Nearly every great Russian writer, including the likes of Chekhov, Bunin, Turgenev, Tolstoy, and Babel, excelled under the rigorous self-imposed discipline of the short story format. Decades later, short forms seem to hold a similar appeal for emerging Russian directors. In cooperation with the Telluride Film Festival, CEC Artslink presents an evening of four short films by their independent filmmakers-in-residence this Thursday at the Tribeca Cinemas in New York.
The first selection is also the longest and happily the best of the program. In many ways, Mikhail Zheleznikov’s For Home Viewing is an antidote to ideology. An autobiographical video essay, Zheleznikov tells his story of coming of age during the Brezhnev era and starting a family under Perestroika. In the process, he largely eschews the macro ideological clashes of time, aside from a gently cynical skepticism of all things political, which seems distinctly Russian.
Throughout Viewing, Zheleznikov demonstrates a keen visual sense. In addition to memorable vintage film and stills, he incorporates some clever animation techniques, but never to the point of distraction. His imagery is often simple but evocative, like a sequence involving an old scrapbook he assembled with his high school friends’ leftover passport photos.
For Polina and her boyfriend Klim, life is too beautiful to worry about current events in Tatiana Kevorkova’s Spring. Having stretched their date into the early spring morning, they appear ready to break into song. Once she returns to her flat, the film evolves into a pleasant enough situation comedy. However, the light and frothy Spring is quite well crafted. Kevorkova has a fine eye for composition, particularly during her early street scenes, where cinematographer Sergey Komarov makes their picturesque neighborhood sparkle.
While Viewing and Spring suggest life and love continue more or less oblivious to outside forces, Konstantin Smirnov’s Kolyan is far less sanguine. The title character might euphemistically be called a disaffected youth. With his troubled home life and menial employment, he is ripe for recruitment by the local hate group. Yet, he still feels more than just the stirrings of attraction for the Chechen girl in his neighborhood. At approximately fifteen minutes, Kolyan makes its point quite effectively, without getting melodramatic. It is also features some sensitive chemistry between its would-be romantic interests, which is really why the film works so well.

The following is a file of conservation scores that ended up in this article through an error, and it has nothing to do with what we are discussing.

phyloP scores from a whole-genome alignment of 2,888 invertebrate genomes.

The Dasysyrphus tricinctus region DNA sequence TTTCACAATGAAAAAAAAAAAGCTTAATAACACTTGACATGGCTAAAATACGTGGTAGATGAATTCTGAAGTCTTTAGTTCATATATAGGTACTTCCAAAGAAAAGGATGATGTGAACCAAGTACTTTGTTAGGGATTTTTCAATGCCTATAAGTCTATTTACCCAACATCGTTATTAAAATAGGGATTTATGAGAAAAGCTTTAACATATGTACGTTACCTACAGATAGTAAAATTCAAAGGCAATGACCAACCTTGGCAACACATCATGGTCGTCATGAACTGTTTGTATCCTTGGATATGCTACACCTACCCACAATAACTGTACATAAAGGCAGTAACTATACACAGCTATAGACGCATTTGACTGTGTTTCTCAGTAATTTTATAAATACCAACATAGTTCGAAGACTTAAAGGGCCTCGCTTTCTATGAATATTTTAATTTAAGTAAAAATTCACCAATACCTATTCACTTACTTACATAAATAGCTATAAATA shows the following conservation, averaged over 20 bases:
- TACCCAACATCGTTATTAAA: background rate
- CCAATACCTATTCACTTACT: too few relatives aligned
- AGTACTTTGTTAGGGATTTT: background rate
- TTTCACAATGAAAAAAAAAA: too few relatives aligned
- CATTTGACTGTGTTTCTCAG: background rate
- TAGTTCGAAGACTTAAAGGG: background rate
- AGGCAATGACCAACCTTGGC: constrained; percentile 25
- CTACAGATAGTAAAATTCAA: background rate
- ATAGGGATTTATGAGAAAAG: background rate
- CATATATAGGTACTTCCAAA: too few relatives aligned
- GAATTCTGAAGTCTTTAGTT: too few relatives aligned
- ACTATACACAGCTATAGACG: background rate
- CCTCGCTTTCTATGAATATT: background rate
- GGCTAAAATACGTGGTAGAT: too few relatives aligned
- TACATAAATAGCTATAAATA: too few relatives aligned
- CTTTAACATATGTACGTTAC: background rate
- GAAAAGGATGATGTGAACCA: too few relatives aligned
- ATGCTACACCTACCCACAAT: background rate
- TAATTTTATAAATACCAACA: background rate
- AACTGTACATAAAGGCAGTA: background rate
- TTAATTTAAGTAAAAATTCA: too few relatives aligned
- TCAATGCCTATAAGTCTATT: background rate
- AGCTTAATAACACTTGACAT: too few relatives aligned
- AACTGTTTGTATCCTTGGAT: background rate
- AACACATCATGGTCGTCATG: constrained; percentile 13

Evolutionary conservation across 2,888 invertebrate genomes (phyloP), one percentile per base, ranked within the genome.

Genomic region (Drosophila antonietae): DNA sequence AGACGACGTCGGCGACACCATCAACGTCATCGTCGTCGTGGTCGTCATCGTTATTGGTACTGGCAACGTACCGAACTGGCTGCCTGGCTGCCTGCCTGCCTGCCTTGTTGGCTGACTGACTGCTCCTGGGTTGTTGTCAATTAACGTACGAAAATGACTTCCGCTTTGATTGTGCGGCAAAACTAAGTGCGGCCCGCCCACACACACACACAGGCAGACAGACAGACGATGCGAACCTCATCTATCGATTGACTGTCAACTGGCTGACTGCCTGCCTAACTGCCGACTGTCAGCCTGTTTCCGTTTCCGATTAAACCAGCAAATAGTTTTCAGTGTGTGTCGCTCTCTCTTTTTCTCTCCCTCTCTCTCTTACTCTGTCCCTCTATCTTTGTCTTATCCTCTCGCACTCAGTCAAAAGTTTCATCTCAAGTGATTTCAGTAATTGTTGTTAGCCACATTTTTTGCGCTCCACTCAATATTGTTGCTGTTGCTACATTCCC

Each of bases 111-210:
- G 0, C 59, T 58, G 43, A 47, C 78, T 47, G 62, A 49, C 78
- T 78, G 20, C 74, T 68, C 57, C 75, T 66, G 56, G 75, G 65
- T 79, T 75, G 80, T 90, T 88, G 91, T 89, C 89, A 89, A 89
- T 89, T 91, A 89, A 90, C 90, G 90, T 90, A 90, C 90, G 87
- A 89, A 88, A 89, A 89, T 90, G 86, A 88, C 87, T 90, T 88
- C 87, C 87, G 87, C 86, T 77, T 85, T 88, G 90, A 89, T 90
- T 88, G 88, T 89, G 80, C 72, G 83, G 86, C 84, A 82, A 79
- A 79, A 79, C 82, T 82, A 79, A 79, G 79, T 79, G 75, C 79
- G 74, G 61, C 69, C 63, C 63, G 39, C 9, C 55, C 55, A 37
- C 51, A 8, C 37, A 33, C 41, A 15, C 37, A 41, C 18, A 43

A Russian film titled Seagulls might be expected to evoke Chekhov, but Irina Volkova’s concluding short initially suggests more the spirit of Beckett. As two newlyweds stroll across a bleak winter beach, he supposedly decides to stay there permanently. After some absurdist back-and-forth, she more-or-less calls his bluff. Frankly, who would blame her for leaving him there? Still, Maria Shalaeva has some strong moments as the woman, most notably when she double-dares her hubby to tuck into one of the dead gulls littering the beach.
Quite a strong program overall, CEC’s 2010 short film evening boasts one of the best short documentaries of the year in Zheleznikov’s Viewing. A perfect (though arguably superior) companion film to Robin Hessman’s My Perestroika, it should thoroughly charm Russophiles and provoke nostalgia for Russian expatriates. By contrast, Kolyan will probably make the latter happy to have left, but it remains a strong short none-the-less. The CEC Russian short film program has two screenings this Thursday (9/9) in New York at the Tribeca Cinemas, continuing on to DC for a special screening at the Mary Pickford Theater in the Library of Congress on the following Monday (9/13).